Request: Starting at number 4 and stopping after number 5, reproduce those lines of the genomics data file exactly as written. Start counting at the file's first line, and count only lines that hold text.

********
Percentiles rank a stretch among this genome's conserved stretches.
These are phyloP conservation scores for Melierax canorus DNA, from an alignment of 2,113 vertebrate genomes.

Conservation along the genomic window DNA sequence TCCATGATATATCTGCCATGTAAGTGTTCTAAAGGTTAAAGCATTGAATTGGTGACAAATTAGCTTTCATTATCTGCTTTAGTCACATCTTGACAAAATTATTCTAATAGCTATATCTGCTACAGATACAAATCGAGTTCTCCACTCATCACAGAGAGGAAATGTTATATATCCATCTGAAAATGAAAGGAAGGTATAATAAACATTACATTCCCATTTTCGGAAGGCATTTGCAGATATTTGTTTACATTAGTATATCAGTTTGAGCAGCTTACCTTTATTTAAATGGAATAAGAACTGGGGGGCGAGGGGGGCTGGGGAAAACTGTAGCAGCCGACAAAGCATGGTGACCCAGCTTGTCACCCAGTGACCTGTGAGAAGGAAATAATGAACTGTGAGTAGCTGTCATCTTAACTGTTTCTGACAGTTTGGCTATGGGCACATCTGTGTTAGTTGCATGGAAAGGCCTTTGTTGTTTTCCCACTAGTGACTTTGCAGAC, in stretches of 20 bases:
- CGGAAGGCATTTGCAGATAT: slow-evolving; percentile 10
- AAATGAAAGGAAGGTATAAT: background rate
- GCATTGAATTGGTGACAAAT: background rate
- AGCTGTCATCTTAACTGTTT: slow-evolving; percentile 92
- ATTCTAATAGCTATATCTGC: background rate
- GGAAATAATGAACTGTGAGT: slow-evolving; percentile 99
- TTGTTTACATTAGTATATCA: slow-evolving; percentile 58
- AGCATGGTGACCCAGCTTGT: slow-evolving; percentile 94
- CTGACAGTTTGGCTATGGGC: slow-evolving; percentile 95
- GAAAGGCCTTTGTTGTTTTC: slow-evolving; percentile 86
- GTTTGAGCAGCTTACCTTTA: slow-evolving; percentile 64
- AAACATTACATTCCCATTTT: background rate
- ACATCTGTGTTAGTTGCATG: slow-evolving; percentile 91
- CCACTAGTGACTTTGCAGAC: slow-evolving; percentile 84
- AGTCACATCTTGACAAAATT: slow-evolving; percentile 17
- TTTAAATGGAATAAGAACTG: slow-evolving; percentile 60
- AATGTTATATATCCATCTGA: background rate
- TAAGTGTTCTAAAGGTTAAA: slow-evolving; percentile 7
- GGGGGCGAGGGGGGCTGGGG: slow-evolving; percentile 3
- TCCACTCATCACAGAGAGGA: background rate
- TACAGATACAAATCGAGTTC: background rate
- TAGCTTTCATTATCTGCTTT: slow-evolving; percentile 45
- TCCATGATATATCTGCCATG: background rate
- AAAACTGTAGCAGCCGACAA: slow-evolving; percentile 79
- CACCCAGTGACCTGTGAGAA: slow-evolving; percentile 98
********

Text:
- CGGAAGGCATTTGCAGATAT: slow-evolving; percentile 10
- AAATGAAAGGAAGGTATAAT: background rate